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UN Report Finds Abuse of Prescription Opioids and Synthetic Drugs on the Rise Globally

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A new report from the United Nations Office on Drugs and Crime (UNODC) finds that the abuse of prescription opioids and synthetic drugs are on the rise globally, while worldwide markets for cocaine, heroin and marijuana have declined or remained stable. The World Drug Report 2011 found the U.S. market for cocaine has experienced massive declines in recent years.

“The global drug threat has not diminished,” Yury Fedotov, Executive Director of UNODC, said in a UN news release. The report found that drug consumption results in about 200,000 deaths worldwide each year.

According to the report, despite significant declines in recent years, the largest cocaine market continues to be that of the United States, with an estimated 36 percent of global consumption.

Gil Kerlikowske, Director of National Drug Control Policy, said in a news release, “Today’s report confirms that comprehensive efforts to reduce drug use and its consequences have a tremendous impact on making our communities healthier and safer. Confronting the global drug problem – including the prescription drug abuse epidemic – is a shared responsibility that requires a sustained and comprehensive approach. It is not a job for law enforcement alone. That is why the United States is engaged in an unprecedented effort to emphasize drug prevention and expand access to treatment to supporting enforcement efforts that disrupt drug trafficking.”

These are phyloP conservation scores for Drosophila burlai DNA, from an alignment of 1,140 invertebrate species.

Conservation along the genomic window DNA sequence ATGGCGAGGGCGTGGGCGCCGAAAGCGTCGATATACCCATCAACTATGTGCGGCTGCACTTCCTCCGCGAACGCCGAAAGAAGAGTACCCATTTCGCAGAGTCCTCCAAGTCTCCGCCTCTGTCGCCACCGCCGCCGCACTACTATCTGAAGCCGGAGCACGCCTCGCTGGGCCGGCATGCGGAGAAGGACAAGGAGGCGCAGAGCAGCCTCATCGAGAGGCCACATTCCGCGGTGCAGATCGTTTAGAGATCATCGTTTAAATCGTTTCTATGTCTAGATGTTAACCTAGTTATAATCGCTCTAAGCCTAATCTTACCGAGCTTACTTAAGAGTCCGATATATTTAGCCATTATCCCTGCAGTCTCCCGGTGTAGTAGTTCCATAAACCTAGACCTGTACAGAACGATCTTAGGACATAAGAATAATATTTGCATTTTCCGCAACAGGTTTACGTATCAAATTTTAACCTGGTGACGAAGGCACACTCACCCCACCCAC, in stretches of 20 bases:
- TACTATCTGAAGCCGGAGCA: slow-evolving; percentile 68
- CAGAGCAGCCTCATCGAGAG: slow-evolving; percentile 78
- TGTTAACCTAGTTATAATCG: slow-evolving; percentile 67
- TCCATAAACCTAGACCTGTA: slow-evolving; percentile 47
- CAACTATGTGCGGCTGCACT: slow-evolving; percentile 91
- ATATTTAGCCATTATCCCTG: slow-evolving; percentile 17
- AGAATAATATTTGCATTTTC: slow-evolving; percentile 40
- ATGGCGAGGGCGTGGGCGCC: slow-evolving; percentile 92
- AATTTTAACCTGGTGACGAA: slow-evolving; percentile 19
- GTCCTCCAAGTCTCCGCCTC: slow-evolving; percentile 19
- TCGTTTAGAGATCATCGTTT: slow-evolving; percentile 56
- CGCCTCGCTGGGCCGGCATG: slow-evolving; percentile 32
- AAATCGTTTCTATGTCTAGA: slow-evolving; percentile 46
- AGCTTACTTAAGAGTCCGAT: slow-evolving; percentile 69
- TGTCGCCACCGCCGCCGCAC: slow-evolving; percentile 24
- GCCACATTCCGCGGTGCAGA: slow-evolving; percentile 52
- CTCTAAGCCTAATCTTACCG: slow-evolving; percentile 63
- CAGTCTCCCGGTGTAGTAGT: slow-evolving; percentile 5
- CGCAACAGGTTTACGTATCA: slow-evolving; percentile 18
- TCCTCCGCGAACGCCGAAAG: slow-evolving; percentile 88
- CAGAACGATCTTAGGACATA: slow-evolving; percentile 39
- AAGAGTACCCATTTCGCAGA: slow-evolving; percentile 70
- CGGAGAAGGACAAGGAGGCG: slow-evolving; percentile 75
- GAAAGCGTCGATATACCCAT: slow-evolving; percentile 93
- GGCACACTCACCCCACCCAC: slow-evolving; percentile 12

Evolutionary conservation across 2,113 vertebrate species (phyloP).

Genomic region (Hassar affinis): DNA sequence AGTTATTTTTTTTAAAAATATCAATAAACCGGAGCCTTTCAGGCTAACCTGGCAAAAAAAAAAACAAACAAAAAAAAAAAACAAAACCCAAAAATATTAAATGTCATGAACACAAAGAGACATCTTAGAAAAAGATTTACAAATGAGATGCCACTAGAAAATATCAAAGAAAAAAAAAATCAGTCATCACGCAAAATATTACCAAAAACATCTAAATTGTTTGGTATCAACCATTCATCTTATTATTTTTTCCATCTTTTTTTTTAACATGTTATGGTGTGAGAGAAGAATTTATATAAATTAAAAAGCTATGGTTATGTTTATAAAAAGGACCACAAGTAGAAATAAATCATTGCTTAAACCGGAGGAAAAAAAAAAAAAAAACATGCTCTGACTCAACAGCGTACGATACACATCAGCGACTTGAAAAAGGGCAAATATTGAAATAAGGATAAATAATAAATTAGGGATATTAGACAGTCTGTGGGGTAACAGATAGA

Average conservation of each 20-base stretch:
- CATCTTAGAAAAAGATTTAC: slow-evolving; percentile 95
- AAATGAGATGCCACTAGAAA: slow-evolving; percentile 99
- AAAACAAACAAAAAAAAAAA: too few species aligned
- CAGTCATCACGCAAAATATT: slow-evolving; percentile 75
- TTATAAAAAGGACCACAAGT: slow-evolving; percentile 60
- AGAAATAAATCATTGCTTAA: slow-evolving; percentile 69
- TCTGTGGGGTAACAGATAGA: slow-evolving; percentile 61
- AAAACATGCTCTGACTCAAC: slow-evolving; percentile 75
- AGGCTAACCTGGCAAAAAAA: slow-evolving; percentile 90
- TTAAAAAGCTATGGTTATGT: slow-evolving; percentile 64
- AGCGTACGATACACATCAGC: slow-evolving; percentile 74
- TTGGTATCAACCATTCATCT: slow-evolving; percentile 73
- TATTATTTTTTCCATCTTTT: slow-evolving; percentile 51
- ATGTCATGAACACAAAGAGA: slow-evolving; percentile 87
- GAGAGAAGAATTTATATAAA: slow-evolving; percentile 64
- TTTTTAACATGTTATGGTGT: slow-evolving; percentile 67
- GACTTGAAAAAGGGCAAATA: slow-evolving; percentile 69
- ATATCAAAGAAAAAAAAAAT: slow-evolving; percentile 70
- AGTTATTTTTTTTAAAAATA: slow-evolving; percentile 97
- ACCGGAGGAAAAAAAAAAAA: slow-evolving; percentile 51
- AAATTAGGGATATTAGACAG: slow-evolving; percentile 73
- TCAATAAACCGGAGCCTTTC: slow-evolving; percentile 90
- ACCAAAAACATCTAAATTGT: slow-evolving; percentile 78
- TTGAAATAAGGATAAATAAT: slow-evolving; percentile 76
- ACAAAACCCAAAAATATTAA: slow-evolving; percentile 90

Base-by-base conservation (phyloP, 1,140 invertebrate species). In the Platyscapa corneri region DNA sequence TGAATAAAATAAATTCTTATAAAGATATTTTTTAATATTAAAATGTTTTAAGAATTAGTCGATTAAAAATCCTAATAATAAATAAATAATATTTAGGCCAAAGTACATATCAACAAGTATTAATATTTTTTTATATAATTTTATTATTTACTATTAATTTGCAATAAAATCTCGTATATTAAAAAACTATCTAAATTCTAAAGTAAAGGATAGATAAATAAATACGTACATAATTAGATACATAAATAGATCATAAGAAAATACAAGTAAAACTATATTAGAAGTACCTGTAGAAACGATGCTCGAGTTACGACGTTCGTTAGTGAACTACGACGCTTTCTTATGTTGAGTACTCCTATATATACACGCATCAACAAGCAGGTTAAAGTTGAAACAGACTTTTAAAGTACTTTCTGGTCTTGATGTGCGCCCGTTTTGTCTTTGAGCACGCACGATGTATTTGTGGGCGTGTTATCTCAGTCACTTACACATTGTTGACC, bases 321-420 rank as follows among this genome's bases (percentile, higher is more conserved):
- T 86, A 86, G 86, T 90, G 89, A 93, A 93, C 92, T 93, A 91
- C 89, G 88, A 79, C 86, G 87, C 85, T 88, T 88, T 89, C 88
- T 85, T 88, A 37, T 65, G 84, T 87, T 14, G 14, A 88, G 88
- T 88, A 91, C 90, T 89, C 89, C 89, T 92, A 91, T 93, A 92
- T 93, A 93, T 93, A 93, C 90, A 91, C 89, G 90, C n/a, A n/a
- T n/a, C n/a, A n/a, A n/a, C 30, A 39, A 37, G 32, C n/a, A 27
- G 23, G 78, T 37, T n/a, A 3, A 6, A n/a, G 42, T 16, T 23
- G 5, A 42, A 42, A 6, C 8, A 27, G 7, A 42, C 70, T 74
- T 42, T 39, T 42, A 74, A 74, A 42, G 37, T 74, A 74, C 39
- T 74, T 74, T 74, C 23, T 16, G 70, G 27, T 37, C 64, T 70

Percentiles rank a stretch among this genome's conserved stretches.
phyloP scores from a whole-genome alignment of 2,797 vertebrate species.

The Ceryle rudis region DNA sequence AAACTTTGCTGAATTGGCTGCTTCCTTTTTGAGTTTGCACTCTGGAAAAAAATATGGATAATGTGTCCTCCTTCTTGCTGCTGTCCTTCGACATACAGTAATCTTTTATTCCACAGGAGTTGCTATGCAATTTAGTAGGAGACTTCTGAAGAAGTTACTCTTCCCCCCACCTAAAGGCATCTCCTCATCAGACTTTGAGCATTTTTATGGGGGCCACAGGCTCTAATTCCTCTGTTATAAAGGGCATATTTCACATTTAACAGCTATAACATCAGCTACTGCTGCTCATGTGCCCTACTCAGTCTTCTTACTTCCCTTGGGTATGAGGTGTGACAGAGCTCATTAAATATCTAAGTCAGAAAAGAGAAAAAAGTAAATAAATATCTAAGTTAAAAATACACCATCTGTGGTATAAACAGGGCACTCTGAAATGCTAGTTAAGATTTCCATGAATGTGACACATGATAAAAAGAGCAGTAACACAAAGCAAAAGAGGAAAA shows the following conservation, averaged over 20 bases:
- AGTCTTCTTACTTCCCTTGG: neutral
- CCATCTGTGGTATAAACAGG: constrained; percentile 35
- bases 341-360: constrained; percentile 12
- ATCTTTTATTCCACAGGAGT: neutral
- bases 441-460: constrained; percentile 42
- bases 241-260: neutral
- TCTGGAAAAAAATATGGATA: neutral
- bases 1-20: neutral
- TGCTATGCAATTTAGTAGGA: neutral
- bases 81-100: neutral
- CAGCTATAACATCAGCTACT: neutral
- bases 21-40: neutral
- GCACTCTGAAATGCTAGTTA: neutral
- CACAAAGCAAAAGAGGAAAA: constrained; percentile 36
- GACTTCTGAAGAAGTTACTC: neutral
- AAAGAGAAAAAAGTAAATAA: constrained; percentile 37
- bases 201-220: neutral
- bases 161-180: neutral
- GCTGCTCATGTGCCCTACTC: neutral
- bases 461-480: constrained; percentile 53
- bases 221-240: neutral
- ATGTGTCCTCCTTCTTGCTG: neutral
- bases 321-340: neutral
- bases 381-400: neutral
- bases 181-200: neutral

2 Responses to this article

  1. Doug / August 16, 2011 at 6:50 pm

    Thank goodness the drug warriors are protecting us! 200,000 deaths a year? Why, according to WHO, that’s, um, around 8% of the deaths caused by alcohol and about 4% of the deaths caused by cigarettes. I want to chastise our government for not just missing the bullseye; they’re not even on paper.

  2. Steve Westen / June 27, 2011 at 8:29 am

    Well I am glad to read that cannabis use has either stayed the same or lessened; even with all the additions of the medical marijuana dispensaries. The individuals that are going to get high are going to get high one way or another. We should offer them the alternative to using extermely addicting and extremely dangerous opioids and synthetic drugs (manipulated to be similar to illegal drugs, but made legal due to genetic make-up) by legalizing cannabis for consumption by responsible adults. On of the large reasons that alcohol is such an abused drug, is due to its legal status. If we were to legalize cannabis, we may be able to turn people from using alcohol, to using cannabis, which is 100 times over safer than alcohol or cigarettes for that matter. I would rather live in a world with a billion cannabis smokers, than a billion alcohol consumers (creating the likelihood of accidents, death, domestic violence and a plethora of other alcohol related problems in our society)

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